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Durham University

Department of Archaeology

Research Postgraduates

Publication details for Professor Rebecca Gowland

Griffith, S., Thompson, C. E., Thompson, T. J. U. & Gowland, R. L. (2016). Experimental abrasion of water submerged bone: The influence of bombardment by different sediment classes on microabrasion rate. Journal of Archaeological Science: Reports 10: 15-29.

Author(s) from Durham

Abstract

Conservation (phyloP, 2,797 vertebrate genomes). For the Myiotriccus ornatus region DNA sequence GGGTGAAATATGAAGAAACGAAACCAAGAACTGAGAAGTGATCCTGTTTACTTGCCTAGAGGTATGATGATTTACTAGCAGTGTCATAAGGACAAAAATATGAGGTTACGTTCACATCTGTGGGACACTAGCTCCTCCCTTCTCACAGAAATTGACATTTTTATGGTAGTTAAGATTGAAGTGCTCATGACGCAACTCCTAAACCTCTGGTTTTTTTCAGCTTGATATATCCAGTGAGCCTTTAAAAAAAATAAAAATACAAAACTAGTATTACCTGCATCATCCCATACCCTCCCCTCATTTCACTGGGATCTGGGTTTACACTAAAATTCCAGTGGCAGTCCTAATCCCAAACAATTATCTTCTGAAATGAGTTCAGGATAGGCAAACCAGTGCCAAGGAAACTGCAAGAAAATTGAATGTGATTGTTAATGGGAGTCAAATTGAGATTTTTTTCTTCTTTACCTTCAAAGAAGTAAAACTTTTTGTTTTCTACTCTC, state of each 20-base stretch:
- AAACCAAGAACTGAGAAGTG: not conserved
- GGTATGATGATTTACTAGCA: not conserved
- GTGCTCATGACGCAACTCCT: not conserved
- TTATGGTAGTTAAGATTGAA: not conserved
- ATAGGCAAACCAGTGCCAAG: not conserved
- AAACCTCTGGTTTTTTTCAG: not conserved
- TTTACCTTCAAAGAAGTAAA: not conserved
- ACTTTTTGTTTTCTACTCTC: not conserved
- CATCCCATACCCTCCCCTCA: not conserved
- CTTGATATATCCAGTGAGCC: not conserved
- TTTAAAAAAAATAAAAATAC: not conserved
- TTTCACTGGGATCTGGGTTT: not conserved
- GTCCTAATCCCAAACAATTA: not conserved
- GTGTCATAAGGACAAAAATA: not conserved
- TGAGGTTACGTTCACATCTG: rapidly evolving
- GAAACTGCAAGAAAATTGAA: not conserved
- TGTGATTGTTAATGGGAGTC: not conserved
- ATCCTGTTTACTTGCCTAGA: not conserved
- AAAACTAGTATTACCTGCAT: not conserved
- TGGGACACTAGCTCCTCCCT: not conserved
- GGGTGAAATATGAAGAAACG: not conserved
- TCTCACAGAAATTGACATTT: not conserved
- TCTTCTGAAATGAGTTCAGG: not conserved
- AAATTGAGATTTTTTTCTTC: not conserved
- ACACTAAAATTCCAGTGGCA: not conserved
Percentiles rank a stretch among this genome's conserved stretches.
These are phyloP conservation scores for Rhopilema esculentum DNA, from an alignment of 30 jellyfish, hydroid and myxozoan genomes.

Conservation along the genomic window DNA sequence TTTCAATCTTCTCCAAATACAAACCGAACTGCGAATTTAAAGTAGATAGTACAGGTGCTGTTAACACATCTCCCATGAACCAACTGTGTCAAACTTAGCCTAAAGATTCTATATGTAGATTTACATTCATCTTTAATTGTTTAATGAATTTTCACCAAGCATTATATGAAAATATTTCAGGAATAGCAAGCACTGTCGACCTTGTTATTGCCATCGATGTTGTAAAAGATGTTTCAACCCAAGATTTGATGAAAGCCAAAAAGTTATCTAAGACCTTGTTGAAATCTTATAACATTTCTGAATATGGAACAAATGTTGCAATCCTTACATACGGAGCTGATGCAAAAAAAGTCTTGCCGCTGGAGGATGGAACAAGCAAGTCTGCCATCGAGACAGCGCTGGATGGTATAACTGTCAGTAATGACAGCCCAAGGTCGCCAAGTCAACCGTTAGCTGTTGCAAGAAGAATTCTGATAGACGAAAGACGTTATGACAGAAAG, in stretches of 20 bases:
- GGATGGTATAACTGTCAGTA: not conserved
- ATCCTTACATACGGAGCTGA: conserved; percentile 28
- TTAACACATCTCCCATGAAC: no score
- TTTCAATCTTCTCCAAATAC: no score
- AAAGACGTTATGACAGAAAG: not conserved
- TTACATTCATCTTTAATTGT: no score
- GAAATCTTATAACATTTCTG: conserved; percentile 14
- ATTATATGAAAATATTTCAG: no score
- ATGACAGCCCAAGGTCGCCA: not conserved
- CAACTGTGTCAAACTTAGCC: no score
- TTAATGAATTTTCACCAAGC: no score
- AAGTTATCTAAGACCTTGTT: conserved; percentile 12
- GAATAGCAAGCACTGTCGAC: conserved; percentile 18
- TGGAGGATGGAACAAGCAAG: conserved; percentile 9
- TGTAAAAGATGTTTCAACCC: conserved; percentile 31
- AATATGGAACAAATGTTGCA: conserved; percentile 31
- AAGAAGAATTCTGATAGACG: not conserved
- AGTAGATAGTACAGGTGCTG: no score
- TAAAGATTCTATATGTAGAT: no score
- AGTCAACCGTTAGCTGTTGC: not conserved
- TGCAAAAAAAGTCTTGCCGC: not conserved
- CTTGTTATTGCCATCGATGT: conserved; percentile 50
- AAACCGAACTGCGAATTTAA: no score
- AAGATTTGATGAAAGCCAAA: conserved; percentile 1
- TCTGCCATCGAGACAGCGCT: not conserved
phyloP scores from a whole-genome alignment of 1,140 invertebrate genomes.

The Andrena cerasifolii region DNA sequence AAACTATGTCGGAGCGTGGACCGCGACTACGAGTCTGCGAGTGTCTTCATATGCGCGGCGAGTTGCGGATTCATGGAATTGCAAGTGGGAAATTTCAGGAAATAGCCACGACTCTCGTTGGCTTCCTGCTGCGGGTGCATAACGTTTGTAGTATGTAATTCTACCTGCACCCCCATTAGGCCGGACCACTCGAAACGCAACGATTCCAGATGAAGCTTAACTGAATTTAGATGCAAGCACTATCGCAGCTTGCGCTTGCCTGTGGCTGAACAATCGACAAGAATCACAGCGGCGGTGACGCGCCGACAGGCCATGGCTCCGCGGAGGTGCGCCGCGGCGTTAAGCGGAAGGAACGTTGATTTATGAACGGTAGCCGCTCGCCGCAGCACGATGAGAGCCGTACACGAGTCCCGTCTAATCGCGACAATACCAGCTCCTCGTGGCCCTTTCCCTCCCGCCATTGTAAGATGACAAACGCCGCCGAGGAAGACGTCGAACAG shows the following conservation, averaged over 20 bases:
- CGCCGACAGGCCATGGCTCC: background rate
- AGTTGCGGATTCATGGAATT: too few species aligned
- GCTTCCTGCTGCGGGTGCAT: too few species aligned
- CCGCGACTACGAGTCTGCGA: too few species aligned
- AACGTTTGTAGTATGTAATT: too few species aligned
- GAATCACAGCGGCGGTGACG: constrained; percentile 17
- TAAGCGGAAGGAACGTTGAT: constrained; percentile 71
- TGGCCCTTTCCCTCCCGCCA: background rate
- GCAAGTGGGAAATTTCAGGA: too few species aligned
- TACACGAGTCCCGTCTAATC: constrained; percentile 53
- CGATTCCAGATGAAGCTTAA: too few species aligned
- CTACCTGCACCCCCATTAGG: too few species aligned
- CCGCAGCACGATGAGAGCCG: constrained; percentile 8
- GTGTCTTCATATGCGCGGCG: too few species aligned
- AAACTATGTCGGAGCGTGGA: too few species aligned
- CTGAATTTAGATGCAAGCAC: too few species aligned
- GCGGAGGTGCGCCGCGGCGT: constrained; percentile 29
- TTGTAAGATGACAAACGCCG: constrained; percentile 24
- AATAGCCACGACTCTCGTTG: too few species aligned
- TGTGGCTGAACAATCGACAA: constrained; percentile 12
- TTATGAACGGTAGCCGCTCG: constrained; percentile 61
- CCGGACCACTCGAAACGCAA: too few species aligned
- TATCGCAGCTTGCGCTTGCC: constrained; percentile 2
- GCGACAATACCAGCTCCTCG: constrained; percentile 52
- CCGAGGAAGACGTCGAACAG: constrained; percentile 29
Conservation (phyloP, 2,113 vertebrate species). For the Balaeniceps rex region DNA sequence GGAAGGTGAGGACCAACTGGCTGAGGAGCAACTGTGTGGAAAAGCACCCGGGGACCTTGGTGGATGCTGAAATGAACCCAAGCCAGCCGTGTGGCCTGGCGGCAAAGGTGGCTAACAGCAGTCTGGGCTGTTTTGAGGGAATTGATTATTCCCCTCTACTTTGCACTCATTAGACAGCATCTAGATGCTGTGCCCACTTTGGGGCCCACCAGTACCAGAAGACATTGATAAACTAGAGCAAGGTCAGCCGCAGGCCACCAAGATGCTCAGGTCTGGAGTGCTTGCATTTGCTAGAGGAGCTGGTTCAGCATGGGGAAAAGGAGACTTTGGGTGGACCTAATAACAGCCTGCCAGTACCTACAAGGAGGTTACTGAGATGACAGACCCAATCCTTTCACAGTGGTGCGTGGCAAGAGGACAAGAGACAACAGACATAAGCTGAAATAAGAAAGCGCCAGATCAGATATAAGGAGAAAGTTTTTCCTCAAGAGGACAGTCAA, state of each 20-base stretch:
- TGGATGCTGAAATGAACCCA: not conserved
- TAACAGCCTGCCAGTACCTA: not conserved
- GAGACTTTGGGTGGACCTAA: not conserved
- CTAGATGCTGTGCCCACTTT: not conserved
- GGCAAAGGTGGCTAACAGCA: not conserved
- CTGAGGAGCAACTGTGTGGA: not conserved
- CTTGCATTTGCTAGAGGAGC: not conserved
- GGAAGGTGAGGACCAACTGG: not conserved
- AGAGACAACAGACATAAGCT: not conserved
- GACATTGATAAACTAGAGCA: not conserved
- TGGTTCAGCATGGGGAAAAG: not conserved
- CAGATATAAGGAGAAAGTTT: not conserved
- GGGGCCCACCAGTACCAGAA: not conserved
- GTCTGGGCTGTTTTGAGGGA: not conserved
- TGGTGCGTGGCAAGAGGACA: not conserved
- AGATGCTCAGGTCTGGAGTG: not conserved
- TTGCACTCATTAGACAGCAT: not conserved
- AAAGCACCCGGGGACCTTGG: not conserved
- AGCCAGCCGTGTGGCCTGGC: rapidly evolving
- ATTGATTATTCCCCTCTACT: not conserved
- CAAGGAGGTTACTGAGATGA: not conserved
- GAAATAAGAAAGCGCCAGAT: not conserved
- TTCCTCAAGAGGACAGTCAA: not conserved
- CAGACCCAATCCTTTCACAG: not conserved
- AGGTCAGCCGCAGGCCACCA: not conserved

Data presented here demonstrates the utility of quantitative analysis of sediment-induced microabrasion on bone's surface. Fresh sheep (Ovis aries) bone, acting as a human analogue, was bombarded by mobile sediments from silt, sand and gravel classes (ranging 20 μm–3.35 mm) in a series of flume-based experiments. Controlled bombardment produced unique abrasion patterns on bone which were recordable using scanning electron microscopy. Imaging abrasion at both × 100 and × 1000 magnifications allowed quantitative and qualitative distinction to be made concerning the sediment class that the bone was abraded by; bombardment by gravel classes caused abrasion to advance through cyclical cracking, whereas smoothing of bone's surface occurred more frequently in sand and silt classes. A stepwise multi-linear regression model identified changes in sediment grain size (p < 0.001), duration of exposure to abrasion (p < 0.001), sphericity of the abrasive (p = 0.002), and T value (abrasive force) (p = 0.013) respectively, as the strongest rate limiting factors controlling microabrasion propagation. The methodology presented herein demonstrates analytical value by allowing diagnostic modifications to bone's surface to be correlated with specific taphonomic processes. Data developed from flume-based experimentation was applied in four separate case studies; abrasion data recorded on bones recovered from different aquatic contexts, was linked to hydrological and marine seabed sediment data to demonstrate how documented microabrasion can reflect the different sedimentary contexts bone has passed through. In light of these results we suggest that a quantitative approach to analysing abrasion on bone retrieved from water has potential to allow remains' submersion times and transport pathways to be established with a higher degree of resolution than is currently possible. The development of improved methodologies for the interpretation of submerged human bone is vital due to the increasing risks posed by flooding and coastal erosion to archaeological sites.